Upper East Side Waste Transfer Station Unduly Affects the Poor, Locals Say
YORKVILLE — The controversial Upper East Side waste transfer station, long touted by politicians as environmentally progressive for the poor, will disproportionately hurt the neighborhood's most vulnerable people, residents of a local housing project said.
The marine transfer station, slated to be built at East 91st Street near York Avenue and FDR Drive, will be situated a stone's throw away from the Stanley M. Isaacs and Holmes Towers public housing.
"It's going to be harder to breathe, and when you put on the AC, it's going to bring the smell right up," said resident Julia Acerbo, 62. "I already had a stroke — I don't need to have another one."
Though there are costlier residences located closer to the planned station, the development — a five-tower NYCHA complex located between East 92nd and East 95th streets on First Avenue — is still in direct proximity to the site. The houses are home to more than 2,200 residents, approximately 1,500 of whom are believed to be seniors.
A community center on site provides hot breakfast and lunch to 150 seniors daily, according to its website, and is the operations base for the Meals on Wheels program that serves seniors living from East 42nd to 106th Streets. Many disabled individuals and youth from East Harlem also participate in the center's programs.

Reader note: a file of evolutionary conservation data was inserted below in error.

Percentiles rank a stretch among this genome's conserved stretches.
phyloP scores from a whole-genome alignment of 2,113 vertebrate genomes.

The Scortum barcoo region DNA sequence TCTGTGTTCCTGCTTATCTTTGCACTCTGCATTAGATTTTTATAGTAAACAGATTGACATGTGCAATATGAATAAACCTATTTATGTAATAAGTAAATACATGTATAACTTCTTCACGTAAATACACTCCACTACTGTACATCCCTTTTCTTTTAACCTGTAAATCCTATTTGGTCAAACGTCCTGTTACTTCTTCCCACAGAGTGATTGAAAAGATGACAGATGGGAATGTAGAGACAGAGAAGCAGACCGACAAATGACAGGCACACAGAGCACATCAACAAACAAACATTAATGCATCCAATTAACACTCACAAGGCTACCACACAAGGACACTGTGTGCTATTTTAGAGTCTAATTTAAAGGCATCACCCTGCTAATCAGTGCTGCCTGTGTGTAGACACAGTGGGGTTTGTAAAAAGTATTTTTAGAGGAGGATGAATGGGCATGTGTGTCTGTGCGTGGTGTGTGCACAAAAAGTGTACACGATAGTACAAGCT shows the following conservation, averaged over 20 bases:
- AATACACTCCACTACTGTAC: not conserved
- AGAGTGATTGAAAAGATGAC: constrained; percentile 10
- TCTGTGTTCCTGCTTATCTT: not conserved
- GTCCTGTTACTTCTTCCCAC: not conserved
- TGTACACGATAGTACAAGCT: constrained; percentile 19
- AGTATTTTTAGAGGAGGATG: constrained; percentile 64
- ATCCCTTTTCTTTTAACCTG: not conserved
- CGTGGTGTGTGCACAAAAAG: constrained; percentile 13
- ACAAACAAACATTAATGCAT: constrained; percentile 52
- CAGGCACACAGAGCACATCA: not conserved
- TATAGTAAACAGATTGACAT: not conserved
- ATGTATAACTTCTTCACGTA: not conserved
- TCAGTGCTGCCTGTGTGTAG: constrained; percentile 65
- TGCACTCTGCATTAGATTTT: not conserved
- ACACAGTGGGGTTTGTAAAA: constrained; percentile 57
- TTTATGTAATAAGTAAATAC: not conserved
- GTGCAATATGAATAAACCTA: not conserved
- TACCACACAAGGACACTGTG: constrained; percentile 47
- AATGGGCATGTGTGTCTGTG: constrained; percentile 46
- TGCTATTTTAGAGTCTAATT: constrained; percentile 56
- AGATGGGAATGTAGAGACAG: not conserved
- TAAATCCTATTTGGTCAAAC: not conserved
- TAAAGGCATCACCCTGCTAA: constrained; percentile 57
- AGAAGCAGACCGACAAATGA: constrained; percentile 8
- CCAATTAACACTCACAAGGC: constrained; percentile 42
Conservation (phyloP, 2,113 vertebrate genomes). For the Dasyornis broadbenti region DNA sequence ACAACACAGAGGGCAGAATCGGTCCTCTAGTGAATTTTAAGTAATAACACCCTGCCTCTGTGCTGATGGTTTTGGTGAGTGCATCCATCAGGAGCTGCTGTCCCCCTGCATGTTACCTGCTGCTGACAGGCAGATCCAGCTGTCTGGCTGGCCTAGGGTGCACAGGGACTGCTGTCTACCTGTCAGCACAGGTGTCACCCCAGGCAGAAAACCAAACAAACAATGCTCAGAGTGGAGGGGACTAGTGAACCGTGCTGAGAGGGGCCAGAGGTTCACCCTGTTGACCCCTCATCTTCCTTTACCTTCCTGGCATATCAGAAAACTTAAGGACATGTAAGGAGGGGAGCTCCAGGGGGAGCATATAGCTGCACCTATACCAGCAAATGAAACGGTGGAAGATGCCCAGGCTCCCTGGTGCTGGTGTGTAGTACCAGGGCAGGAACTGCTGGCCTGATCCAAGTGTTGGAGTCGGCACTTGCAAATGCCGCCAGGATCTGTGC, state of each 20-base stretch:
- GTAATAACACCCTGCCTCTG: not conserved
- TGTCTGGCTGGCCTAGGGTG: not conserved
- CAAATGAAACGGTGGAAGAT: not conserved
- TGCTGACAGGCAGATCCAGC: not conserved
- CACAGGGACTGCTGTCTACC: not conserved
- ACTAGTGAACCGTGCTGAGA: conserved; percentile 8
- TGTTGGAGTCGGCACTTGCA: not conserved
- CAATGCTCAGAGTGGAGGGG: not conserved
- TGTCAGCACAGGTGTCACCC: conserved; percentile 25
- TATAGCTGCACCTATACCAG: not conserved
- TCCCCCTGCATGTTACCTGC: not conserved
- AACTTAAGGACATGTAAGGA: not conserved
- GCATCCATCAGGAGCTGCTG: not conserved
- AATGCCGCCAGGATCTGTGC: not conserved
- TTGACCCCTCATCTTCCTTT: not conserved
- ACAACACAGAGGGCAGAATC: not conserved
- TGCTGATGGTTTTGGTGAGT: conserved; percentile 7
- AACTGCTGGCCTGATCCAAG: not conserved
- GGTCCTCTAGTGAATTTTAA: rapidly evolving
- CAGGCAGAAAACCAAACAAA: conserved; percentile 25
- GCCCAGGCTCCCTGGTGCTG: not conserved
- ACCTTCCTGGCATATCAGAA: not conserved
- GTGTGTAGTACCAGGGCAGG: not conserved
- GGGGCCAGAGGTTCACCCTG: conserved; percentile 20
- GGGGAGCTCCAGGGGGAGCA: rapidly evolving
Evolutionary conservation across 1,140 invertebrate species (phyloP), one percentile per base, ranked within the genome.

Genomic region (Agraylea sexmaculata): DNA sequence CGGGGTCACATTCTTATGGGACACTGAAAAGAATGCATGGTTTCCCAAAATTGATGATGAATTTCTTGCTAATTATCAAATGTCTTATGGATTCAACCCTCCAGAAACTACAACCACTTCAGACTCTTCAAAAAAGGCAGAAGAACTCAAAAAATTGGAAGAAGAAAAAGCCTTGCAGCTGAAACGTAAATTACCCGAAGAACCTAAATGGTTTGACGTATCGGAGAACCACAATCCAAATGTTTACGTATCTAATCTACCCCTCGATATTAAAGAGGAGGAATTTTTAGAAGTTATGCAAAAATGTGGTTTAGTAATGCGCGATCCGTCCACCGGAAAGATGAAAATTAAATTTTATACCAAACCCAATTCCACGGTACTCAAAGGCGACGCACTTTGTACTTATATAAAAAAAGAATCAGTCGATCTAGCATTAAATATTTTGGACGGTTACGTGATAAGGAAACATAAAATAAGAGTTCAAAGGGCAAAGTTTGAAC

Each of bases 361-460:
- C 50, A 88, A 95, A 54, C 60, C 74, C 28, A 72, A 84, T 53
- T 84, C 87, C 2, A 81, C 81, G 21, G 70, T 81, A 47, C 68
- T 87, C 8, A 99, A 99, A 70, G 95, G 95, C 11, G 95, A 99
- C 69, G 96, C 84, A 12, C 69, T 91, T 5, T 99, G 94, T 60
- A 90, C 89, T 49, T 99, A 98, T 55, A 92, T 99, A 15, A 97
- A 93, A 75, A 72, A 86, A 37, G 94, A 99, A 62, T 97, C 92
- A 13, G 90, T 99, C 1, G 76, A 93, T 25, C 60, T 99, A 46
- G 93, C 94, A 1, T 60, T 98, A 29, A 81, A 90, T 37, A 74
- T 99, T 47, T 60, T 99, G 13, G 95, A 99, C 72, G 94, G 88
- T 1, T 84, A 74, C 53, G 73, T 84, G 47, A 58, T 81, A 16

Acerbo has lived in the complex for 20 years and worries about the impact that truck and trash transfer — the noise, exhaust and smell, not to mention the rats — will have on her and her family's health. When she worked at Asphalt Green, a sports complex, a marine transfer station operated on the same site where the city now plans to build another MTS.
And her memories are anything but rosy.
"The odor was terrible," she said. "We thought somebody had died."
While other residents are reportedly fleeing the neighborhood, older, poorer locals say it's more difficult for them to pick up and leave. A 72-year-old lifelong resident, for example, said he was resigned to spending his golden years with asthma and other pollution-prompted problems.
Still, the man, who declined to give his name, said he wasn't going anywhere.
"The only way to get me out of this neighborhood is in a box," he said.
The MTS has long been billed as environmental justice, an initiative that would divert trash from a poor neighborhood to one with more affluence. But long-timers, who remember the stench of the old days before the previous MTS closed in the late 1990s, smell a rat.
"It was disgusting," said Miguel Penalos, 49, who has lived in the complex for 24 years, said of the old facility. "The garbage stench smelled so bad that we had to leave the park. We couldn't stand it."
Groundbreaking for the waste transfer station isn't expected to begin until 2015. But it's not too soon for some of the neighborhood's poorer residents to think they're being shortchanged in the deal.
"They don't care about us poor people," Penalos said. "We shouldn't have to live like that. There's no justice there."
The city did not immediately respond to requests for comment.
Acerbo, meanwhile, said the project's residents feel victimized by an initiative aimed at helping poor New Yorkers — an irony that's not lost on them.
"They're putting it right on top of us," she said of the facility. "It makes us feel bad. It makes us feel like we're not worth anything."